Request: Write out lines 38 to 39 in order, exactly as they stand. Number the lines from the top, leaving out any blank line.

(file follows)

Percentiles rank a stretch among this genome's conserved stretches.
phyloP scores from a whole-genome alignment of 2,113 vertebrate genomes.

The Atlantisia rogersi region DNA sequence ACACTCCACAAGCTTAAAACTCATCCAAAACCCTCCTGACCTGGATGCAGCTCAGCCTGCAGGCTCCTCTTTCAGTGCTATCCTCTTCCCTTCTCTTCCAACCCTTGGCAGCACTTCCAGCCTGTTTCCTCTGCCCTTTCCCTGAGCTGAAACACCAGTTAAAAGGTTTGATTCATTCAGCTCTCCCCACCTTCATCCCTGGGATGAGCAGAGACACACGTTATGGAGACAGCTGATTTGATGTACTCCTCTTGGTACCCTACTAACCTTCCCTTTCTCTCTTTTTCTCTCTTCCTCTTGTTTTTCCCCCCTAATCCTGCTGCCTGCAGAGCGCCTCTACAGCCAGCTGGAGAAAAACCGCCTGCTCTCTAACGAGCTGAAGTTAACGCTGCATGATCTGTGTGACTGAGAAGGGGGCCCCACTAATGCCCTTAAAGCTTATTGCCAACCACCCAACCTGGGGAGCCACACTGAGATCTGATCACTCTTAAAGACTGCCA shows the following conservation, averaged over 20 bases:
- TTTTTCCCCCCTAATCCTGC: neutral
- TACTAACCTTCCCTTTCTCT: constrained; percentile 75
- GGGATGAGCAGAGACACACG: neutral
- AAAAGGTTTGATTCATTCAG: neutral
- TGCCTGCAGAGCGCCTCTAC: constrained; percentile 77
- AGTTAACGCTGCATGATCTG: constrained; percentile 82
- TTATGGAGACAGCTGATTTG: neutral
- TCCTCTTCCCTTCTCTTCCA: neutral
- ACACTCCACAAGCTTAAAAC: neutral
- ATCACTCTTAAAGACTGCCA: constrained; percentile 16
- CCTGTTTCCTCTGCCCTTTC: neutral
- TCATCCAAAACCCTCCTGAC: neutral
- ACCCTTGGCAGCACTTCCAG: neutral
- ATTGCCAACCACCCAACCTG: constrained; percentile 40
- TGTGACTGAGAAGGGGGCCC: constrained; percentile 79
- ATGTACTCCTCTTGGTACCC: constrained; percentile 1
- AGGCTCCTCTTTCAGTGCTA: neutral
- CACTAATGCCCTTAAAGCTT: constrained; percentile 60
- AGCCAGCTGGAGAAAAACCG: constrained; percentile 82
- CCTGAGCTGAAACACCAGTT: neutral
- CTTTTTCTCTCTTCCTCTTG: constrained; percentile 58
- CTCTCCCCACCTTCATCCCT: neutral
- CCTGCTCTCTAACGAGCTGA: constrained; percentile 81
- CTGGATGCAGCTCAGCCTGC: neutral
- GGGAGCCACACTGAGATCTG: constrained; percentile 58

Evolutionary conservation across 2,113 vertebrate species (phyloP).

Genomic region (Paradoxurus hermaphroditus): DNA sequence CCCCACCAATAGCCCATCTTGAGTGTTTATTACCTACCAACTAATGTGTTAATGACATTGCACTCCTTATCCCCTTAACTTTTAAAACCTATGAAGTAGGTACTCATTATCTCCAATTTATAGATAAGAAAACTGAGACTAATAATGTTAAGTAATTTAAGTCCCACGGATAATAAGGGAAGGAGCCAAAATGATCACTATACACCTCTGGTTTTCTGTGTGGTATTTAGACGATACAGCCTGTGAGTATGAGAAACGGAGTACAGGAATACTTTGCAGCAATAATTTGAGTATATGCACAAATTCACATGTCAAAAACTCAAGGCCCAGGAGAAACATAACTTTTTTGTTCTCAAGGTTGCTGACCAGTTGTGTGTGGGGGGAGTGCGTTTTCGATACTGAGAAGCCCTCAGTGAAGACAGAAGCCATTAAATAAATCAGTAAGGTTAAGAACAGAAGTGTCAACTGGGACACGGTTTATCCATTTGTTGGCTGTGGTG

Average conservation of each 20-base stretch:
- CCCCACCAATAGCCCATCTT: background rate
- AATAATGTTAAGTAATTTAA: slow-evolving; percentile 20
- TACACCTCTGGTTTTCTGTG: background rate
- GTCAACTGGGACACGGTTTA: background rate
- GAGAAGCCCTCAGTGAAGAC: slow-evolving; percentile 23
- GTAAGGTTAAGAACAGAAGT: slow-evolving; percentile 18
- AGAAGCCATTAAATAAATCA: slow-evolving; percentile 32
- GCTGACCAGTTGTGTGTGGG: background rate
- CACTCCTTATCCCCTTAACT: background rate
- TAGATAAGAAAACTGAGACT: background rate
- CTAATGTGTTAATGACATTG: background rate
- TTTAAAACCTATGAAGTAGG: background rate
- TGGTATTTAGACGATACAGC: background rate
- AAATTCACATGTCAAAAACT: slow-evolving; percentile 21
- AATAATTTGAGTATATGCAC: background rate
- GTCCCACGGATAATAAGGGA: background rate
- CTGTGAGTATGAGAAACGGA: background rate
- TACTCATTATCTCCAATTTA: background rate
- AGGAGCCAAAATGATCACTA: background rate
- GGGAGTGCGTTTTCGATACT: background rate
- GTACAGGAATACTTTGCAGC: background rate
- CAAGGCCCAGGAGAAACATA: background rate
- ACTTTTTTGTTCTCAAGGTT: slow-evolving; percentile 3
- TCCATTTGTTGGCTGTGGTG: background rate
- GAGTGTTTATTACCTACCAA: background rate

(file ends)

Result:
- AGAAGCCATTAAATAAATCA: slow-evolving; percentile 32
- GCTGACCAGTTGTGTGTGGG: background rate